16 month old keeps testing me

Laura - posted on 09/21/2010 ( 11 moms have responded )





This is my first post on Circle of Moms!
I have a beautiful 16 month old boy (and am 4 months pregnant with # 2)
I've found over the last few weeks my son has started to test my authority. He will climb on the coffee table no matter how many times I say no, throw his cup off the highchair while looking at me for a reaction etc.. He knows what will get him into trouble and seems to do them to see what way I will react. I'm struggling to decide the best way to deal with it.. and am hoping it's just a phase!! Any ideas??


Joanna - posted on 09/21/2010




This is how they learn! The first few years they need to learn what their boundaries are, and testing mommy/daddy are how they do it. Set boundaries, but be sure not to use too many "no's," which can be disheartening for such a young child and make the word "no" not mean much eventually. Sometimes you have to pick your battles. And make sure to offer other options! If he throws a cup, say "We don't throw our cups, we can throw a ball instead" or "Climbing on the table is dangerous, lets make a cushion fort and climb on that instead."

JuLeah - posted on 09/21/2010




Great!! If he were not acting like this, you'd have a real problem on your hands.
Testing is exactly what healthy smart kids do.
Why will these actions get him into trouble?
He throws his cup off his high chair, it goes in the sink, no words spoken.
Climbing is what kids do and coffee tables are perfect. So, yes he will climb. Make it safe for him to climb on, or remove it until he is older and can understand.
Make sure he has things he can climb on.
He has figure out how to get you attention. But I think maybe you want him to learn something different. Make sure he gets your attention for doing things you want him to do, or he will keep doing things you don't want becuase your attention is something he has to have.
If you keep saying 'no' you are teaching him to ignore 'no' and ignore you.
This is why I don't say 'no' to children of this age. 1) they don't understand. Sometimes 'no' means stop jumping on the sofa, sometimes it means 'hot don't touch' sometimes it means get off the coffee table. How can a person tell at 16 months what this 'no' actually means.
Telling a child what they can do works better in my opinion. "Feet on the floor"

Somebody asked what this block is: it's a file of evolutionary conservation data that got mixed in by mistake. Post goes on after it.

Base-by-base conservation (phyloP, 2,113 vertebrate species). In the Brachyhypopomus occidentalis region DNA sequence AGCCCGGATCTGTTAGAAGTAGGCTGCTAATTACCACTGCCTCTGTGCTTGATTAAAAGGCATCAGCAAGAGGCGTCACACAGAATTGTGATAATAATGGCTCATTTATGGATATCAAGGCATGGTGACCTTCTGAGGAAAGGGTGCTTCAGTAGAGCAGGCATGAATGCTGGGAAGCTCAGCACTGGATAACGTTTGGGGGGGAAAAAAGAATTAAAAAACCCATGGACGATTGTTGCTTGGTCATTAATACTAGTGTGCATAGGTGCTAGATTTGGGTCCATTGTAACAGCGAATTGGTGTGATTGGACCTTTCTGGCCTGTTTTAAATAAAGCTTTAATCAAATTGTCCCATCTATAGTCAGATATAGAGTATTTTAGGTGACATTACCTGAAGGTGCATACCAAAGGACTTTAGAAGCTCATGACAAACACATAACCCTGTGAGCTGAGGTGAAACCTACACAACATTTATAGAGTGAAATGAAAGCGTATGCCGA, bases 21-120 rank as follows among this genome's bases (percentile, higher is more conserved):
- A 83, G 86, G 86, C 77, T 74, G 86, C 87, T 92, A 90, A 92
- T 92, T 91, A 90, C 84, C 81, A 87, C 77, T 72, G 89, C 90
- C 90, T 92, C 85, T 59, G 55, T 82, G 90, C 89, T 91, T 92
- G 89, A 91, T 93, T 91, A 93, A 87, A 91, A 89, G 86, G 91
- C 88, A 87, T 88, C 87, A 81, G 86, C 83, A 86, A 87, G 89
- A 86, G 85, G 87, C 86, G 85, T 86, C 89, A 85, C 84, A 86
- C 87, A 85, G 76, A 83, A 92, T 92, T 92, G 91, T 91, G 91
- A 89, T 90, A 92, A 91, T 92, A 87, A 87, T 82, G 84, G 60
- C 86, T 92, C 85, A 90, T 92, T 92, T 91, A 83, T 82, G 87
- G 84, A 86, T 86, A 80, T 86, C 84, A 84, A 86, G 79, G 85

Distract him with another toy or game.
This is not a phase, it is a healthy child and he will test you his whole life :)
So, set the ground rules now for how this will happen - there are many wonderful books on positive parenting/positive discipline and what to expect from kids at different ages. Arm yourself; you're going to need all advantages you can get :)

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Holly - posted on 09/06/2016




JuLeah Wilson, I totally agree with you I have worked with children in childcare and distraction is key, toddlers don't have the ability to understand the word no. They do not understand what they are being told no for no can mean so many things. Also they have a short attention span no doesn't cut it.

I have a 16 month old and he is pushing the boundaries everyday, and being around others
With younger babies can be awkward and embarrassing until it's their time to deal with their little ones tantrums they won't understand and I feel as if they pass judgement. Or maybe that's just my insecurities.

Ardia - posted on 09/23/2010




i think whatever you decide to do, consistency is the key, i have a very spirited 19 month old and a 7 week old.......most of the time my "you'll go to your room" threat works, but i'd be lying if i didn't say i would repeat that phrase 50 times a day(at least) along with a few smacks on the hand as well , im definately no parenting expert and i think do whatever gets you through sanely until the next parenting challenge arises (ha.. oh the joys of motherhood) just remember were all with you!